Modulus of a complex function: $\Psi(x)=A_0 e^{-kx^2} e^{i\alpha x}$

I am given $$\Psi(x)=A_0 e^{-kx^2} e^{i\alpha x}$$

Here, $\large A_0=[\frac{1}{\pi \sigma_0^2}]^\frac{1}{4}$, $\large k=\frac{1}{2\sigma_0^2}$, and $\large \alpha=\frac{p_0}{\hbar}$

I want to find the modulus and the complex conjugate.

As long as $A_0$ is real, the complex conjugate looks like: $$\Psi(x)=A_0 e^{-kx^2} e^{-i\alpha x}$$

Now, I have to find the modulus. I know that is $z=re^{i\theta}$, then $|z|=r$. Going by that, $$|\Psi|=A_0e^{-kx^2}$$

(Is there any restriction on what $r$ can be? The reason I ask this question is because, in the back of my mind, I have $r=\sqrt{a^2+b^2}$ and $\theta=tan^{-1}\frac{b}{a}$. It seems rather odd that we can take $r$ to be whatever multiplies $e^{i\theta}$, given that $r$ and $\theta$ are both determined by the values of $a$ and $b$, where $z=a+ib$.)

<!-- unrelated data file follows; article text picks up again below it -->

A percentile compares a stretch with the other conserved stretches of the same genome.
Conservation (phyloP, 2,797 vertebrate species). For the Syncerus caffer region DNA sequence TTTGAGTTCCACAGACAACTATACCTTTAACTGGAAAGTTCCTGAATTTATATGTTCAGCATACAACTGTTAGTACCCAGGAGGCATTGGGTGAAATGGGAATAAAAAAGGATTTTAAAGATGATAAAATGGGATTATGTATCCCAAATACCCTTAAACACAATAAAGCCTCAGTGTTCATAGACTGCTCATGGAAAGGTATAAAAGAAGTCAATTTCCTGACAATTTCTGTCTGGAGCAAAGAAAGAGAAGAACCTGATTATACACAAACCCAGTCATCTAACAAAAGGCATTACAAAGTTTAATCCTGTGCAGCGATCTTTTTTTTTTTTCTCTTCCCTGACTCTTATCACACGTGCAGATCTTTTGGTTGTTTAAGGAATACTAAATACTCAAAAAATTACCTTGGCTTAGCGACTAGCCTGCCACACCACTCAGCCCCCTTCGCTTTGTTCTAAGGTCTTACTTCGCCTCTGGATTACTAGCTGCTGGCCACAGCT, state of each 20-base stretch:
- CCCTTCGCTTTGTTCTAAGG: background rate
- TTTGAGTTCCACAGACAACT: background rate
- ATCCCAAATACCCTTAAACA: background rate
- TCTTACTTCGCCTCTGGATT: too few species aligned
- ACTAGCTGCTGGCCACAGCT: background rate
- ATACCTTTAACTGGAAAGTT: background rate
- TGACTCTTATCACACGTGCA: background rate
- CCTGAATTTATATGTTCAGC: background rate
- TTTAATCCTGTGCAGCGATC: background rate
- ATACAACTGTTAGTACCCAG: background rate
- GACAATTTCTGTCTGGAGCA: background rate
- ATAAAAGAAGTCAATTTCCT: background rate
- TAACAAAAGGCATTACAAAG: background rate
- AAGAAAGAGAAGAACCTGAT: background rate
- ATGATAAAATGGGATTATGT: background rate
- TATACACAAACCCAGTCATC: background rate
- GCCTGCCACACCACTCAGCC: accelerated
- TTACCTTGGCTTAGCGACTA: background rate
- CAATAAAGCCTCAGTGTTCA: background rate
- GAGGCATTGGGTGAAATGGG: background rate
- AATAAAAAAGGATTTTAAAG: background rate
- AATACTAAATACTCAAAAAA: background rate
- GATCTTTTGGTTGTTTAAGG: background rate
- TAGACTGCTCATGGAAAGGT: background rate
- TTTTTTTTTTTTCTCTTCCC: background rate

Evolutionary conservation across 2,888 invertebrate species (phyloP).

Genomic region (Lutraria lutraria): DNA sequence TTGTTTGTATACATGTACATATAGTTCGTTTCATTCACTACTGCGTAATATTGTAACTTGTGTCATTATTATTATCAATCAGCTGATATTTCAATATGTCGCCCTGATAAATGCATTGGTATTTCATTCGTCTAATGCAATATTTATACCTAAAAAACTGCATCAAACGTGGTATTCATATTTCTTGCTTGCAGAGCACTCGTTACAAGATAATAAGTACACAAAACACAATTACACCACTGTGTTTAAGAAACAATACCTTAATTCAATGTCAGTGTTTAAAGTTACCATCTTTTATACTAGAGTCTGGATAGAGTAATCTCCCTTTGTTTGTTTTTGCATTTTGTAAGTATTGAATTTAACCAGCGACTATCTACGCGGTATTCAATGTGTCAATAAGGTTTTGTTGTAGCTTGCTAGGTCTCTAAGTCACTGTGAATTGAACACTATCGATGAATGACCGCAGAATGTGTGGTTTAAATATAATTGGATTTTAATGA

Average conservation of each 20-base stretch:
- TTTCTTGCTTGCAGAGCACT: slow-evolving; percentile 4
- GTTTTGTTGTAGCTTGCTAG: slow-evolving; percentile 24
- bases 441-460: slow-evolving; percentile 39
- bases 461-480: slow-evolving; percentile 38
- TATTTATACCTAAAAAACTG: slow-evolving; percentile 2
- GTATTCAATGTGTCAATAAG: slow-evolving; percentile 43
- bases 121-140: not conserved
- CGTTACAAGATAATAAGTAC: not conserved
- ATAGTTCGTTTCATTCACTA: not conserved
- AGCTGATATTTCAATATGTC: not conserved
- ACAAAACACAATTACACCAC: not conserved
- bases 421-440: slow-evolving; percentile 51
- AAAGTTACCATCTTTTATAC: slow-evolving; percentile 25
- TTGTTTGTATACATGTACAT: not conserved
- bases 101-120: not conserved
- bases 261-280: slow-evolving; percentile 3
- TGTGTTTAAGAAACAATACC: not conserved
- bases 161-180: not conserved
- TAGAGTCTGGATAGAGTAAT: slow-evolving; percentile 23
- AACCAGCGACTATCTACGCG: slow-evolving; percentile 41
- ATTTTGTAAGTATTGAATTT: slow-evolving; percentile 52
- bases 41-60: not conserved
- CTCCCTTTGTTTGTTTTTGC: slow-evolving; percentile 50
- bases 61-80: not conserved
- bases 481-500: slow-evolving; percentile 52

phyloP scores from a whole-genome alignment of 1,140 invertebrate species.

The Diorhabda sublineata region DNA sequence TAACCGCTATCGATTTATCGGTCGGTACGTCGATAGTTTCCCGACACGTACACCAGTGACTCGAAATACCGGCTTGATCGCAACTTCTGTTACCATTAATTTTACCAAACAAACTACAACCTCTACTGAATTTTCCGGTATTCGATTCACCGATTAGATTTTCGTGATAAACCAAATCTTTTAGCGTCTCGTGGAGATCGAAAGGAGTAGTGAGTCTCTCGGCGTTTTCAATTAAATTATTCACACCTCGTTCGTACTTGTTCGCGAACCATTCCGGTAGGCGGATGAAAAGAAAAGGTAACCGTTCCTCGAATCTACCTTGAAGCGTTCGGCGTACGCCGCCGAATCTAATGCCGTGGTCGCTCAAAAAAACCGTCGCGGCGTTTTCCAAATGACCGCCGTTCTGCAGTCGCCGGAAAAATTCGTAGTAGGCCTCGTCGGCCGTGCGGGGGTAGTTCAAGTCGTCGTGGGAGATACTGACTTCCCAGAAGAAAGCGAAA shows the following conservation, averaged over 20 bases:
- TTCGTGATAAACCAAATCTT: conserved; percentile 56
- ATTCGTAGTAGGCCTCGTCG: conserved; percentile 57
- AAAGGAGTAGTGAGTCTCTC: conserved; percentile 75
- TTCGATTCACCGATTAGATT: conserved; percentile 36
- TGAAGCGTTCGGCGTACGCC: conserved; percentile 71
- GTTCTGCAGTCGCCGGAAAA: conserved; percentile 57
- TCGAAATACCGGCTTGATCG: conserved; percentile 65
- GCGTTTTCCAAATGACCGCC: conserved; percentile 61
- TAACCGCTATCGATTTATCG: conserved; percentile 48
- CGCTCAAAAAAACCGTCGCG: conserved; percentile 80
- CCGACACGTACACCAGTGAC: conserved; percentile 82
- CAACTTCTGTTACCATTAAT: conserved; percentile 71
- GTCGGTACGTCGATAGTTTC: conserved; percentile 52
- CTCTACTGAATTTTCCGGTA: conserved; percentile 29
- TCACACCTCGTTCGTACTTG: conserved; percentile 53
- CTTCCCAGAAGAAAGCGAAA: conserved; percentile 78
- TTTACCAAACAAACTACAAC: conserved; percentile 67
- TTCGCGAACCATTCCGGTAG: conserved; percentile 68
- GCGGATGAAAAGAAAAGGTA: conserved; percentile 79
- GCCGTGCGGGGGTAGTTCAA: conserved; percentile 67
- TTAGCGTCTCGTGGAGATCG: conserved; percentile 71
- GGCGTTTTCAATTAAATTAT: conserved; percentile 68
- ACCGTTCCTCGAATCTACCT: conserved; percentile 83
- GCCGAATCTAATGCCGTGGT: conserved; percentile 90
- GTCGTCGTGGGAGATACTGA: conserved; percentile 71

My main question is: Given a complex function like the one above, what's the general method for finding its modulus? I'm a little confused, and the value of $|\Psi|$ mentioned above is taken from my notes. I'm not completely sure how it's arrived at.

• Since your normalizing constant $A_0$ and the Gaussian factor $\exp(-kx^2)$ are positive, then you're completely justified in taking their product as the modulus... FWIW, the identity $|c a|=c|a|,\quad c>0$ is always a useful thing to remember... – J. M. is a poor mathematician Nov 22 '12 at 4:56
• Can I do $|\Psi|=[\Psi^* \Psi]^{\frac{1}{2}}$? – Joebevo Nov 22 '12 at 5:13
• Sure, try it out... – J. M. is a poor mathematician Nov 22 '12 at 5:22
• It seems to work, and I'll make a note of it in my notes, but I just wanted to make sure that it's the most general way to find the modulus. Somehow, I seem to have missed the class where they extended the idea of a modulus to cover complex functions. It's like a secret that everybody is in on except me! – Joebevo Nov 22 '12 at 5:36